The financial sector with the most contact with the investing public–the mutual fund industry–has largely evaded pressures to reform.
This is a serious omission since the $3 trillion mutual fund industry plays a critical role in determining the financial well-being of millions of Americans. The industry’s problems, ranging from conflicts of interest to lack of transparency, affect retirement planning and the ability to build secure financial futures for millions of investors.
As a result of the Lost Decade of investment returns, it’s time for fund companies to adopt a new customer-centric business approach. They have to decide whether their primary beneficiaries are their wholesaler sales forces or their shareholders. They cannot serve both. The high fund fees, many of them hidden, are a reason why ETFs are now more popular than most mutual funds.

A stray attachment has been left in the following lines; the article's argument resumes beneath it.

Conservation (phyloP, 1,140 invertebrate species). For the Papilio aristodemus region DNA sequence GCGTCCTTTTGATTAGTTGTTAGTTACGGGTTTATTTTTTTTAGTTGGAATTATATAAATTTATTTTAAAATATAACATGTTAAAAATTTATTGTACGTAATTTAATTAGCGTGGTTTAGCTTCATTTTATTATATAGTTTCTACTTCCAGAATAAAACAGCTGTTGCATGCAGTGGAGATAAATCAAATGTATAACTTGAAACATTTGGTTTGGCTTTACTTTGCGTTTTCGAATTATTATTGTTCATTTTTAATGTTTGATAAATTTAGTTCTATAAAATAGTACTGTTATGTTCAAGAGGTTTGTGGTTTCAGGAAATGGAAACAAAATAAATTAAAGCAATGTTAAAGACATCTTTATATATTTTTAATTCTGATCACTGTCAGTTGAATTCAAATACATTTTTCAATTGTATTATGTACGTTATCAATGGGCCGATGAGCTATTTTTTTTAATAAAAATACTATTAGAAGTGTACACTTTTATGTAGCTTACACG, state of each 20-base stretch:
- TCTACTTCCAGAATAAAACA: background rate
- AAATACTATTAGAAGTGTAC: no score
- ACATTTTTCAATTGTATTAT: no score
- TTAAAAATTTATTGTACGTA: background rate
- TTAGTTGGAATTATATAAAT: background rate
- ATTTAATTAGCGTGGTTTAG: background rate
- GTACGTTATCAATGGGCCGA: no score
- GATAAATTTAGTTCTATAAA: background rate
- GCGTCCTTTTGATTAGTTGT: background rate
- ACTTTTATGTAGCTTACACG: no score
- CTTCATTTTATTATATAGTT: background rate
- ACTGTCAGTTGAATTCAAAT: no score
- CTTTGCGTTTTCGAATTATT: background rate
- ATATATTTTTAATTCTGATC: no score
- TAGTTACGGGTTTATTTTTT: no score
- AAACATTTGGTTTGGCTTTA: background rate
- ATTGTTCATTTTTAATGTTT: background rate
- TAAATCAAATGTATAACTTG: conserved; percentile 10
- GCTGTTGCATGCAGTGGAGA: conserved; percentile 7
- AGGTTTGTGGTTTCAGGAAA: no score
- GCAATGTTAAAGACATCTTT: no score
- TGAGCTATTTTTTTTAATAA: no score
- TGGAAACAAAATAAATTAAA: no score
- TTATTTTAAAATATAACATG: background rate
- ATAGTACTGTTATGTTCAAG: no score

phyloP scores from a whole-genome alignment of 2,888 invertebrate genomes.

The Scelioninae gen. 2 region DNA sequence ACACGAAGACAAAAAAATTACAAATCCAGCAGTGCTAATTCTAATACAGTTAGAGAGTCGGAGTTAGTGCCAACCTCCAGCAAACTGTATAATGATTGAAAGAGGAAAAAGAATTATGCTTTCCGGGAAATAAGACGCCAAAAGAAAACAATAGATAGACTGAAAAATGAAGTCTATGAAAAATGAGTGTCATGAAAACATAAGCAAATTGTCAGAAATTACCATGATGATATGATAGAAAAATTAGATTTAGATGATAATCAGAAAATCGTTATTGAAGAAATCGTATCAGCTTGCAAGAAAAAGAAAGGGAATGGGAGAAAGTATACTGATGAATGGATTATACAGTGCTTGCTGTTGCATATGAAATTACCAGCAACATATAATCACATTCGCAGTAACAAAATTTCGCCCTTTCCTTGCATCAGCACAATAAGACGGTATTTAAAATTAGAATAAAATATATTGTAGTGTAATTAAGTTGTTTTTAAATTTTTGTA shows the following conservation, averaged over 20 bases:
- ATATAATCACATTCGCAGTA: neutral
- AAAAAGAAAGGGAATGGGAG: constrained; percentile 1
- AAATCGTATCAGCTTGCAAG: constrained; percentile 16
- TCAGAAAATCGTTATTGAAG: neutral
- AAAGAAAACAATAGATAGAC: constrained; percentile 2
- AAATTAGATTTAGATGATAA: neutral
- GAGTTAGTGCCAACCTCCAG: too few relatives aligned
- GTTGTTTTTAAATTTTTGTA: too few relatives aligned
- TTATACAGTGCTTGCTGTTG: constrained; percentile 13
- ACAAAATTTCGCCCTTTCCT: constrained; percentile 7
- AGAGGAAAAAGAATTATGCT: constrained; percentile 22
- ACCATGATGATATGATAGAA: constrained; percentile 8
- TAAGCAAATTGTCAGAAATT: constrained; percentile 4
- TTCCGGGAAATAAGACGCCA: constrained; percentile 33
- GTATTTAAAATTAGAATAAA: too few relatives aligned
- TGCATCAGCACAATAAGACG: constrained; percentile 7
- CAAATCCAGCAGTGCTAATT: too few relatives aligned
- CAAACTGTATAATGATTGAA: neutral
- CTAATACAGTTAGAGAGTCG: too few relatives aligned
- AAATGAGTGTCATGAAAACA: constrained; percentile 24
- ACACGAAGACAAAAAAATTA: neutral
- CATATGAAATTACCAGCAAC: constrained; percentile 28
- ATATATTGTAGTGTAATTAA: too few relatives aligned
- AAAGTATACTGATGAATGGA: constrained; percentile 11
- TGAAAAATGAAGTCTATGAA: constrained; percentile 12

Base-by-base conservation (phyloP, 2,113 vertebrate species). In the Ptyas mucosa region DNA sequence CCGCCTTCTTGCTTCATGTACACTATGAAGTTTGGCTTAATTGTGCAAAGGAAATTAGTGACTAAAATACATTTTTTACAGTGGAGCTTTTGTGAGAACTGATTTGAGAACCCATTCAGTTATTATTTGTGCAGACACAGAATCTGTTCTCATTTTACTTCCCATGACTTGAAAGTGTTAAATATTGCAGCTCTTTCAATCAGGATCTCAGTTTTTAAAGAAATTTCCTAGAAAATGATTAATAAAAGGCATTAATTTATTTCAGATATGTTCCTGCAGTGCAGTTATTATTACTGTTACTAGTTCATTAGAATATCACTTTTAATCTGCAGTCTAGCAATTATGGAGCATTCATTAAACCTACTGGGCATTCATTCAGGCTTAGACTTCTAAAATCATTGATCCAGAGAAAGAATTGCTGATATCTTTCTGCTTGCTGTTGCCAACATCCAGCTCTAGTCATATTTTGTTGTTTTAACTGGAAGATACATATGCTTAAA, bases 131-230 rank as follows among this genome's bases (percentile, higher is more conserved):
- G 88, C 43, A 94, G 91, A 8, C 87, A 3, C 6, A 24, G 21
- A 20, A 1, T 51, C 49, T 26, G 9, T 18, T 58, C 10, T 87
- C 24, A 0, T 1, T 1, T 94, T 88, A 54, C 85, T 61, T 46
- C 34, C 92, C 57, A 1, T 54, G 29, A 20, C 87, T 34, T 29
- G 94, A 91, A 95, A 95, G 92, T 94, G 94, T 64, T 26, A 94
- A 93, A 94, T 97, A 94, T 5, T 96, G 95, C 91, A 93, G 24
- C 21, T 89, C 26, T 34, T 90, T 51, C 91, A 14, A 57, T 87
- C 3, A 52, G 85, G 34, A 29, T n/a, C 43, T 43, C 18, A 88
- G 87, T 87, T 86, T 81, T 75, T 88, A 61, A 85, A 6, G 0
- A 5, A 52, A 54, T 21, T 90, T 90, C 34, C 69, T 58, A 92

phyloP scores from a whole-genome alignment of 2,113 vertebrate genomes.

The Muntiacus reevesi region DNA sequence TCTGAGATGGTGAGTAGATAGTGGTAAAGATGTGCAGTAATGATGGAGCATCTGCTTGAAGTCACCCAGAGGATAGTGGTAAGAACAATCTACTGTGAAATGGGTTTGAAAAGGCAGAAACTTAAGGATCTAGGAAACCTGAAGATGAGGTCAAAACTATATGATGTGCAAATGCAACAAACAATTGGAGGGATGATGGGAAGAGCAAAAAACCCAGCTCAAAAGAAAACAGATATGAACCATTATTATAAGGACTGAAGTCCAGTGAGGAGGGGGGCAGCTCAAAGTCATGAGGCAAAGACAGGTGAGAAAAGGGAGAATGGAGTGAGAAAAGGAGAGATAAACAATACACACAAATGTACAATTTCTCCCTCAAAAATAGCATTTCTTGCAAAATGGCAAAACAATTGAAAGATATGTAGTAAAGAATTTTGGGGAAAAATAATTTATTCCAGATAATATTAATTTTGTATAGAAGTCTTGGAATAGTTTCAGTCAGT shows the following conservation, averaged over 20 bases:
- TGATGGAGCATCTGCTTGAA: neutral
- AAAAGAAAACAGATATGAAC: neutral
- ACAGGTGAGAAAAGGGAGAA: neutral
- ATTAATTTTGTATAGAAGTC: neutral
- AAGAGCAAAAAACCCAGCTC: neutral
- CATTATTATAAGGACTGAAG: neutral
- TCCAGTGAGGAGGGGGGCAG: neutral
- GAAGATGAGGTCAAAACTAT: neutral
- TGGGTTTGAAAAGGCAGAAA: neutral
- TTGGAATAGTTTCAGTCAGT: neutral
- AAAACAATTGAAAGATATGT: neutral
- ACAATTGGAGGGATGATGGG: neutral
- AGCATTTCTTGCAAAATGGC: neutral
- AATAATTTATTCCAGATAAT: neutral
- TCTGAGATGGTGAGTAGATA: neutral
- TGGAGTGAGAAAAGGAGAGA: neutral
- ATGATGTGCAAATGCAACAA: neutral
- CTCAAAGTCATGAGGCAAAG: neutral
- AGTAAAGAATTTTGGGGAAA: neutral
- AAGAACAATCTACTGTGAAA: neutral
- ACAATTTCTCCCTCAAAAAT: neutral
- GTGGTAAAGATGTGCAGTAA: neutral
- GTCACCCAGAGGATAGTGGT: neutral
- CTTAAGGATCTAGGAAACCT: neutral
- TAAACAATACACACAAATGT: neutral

Why Fund Reform Matters to Investors
Fund reform matters because high fees, in the form of the fund’s expense ratio, are often more important than the fund’s return. When fees are recurring, they have a negative compound effect. This means shareholders lose more money as time goes by.
We also believe that in an era of low returns, investment professionals should adopt the fiduciary standard and practice transparency. Both of these are the foundations for good marketing.
For individual investors, this site believes that educated investors get better returns.
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